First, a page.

I am an unabashed bibliophile. I love books. And I really love to see other people buying books, especially since a reported 42 percent of college graduates never open another book after leaving school. I love to see a classic novel surge up the charts, even if the event that brings both old and new readers to open the pages is an unpleasant one. That’s what happened this week with George Orwell’s 1949 masterpiece, “1984.”
According to sales reports, “1984” jumped up the charts following the revelation of the controversial NSA surveillance program that has recently dominated the news. The novel tells the tale of a dystopian society in which the government watches every move and listens to every word of its citizens, all in the name of building a better, safer society. I read the novel for the first time when I was 12 years old, in the year 1984. My twins will be 12 years old this year, and it seems like a great time to give the novel another read.
A different dystopian future
One classic novel I missed when I was in high school was Ray Bradbury’s “Fahrenheit 451.” I read it recently for the first time, and was amazed by the descriptions of a society addicted to screens and hostile to books, not because it seemed like such a foreign idea, but because the novel, written in 1953, didn’t seem so far-fetched anymore.
No, we’re not burning books or throwing readers in jail. But what is happening to literature in America might be even more frightening that outright burning of books, because it’s not shocking enough to get everyone’s attention.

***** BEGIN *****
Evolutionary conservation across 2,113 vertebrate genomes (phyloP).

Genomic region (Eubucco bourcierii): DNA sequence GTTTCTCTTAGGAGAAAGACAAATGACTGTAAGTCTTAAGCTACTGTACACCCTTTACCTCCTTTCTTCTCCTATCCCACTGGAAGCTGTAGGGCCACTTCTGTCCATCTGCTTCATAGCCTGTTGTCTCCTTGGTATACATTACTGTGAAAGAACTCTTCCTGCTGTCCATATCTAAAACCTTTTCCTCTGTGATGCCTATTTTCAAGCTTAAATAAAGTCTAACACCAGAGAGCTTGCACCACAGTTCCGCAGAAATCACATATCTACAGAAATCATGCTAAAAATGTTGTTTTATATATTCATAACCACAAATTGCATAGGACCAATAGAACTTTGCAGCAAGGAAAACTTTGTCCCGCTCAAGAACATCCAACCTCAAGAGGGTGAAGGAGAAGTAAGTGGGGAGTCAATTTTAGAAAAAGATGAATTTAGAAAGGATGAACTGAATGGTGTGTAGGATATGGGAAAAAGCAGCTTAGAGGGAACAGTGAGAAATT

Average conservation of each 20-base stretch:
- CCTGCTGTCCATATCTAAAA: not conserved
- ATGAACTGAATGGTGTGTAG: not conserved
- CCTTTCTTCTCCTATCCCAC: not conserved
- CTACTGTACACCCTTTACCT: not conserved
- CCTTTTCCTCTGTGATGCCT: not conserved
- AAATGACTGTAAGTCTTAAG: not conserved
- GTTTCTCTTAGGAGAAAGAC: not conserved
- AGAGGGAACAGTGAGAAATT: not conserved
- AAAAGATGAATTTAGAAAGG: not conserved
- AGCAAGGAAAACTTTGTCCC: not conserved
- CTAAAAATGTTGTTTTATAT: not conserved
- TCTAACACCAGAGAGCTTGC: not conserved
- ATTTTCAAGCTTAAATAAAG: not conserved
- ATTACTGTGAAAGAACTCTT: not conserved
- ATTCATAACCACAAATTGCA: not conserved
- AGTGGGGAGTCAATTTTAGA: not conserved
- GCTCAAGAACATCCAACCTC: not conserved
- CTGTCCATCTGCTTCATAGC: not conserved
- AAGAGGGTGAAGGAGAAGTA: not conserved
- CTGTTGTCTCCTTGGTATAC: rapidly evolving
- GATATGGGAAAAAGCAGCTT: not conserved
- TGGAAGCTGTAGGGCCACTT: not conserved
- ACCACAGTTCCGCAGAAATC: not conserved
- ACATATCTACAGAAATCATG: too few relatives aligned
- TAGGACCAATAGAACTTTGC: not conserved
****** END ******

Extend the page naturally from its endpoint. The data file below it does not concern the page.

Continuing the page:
Changes in the schools
To love literature, one must be exposed to literature. But with the new Common Core language arts standards being implemented in schools around the nation, the bulk of students’ reading – up to 70 percent by the end of high school – is being shifted to so-called informational texts.
English teachers are lamenting the fact that they must now cut literature components from their classes in order to make room for more informational texts while Common Core proponents argue that the 70 percent is across all subjects. In reality, the pressure to meet the demands of high stakes testing in other subjects like math, history and science puts the bulk of the responsibility for meeting the new Common Core language arts standards on the English teachers.
Changes in the books
Unlike the world in which Bradbury’s “Fahrenheit 451” characters lived, our classic books are not being gathered up and burned, but parts of them might as well be. Just a couple of years ago, there was major controversy as a publisher set out to offer an edited “Huckleberry Finn” to schools. Reasoning that Mark Twain’s writing should be modernized and sanitized for the masses, removing anything offensive, the publisher was in essence burning up much of the history and character of the book.
Abridged versions of classic novels appear frequently on school reading lists, and children read these novels seldom knowing that they’ve read only watered down versions of the originals. What happened to the parts of the books deemed too difficult or perhaps too controversial for students? Burned!
A growing indifference to literature
Like the characters in “Fahrenheit 451,” we seem to have a growing indifference to the loss of literature happening all around us. Thanks to the proliferation of screens, our society grows more content each day to passively receive the information thrown at us. And thanks to the Common Core standards and the burgeoning standardized testing industry, literature seems to be more an afterthought than a priority in education.
What then, for the next generation, and the one after that? We don’t really need to burn the books if no one wants them anymore. But then, a lot of people did just buy a copy of “1984.”
More by Tavia:
Read the Book to Your Kids First Before Seeing the Movie
Teach your kids about government through active learning
Create a Cozy Reading Space for Your Child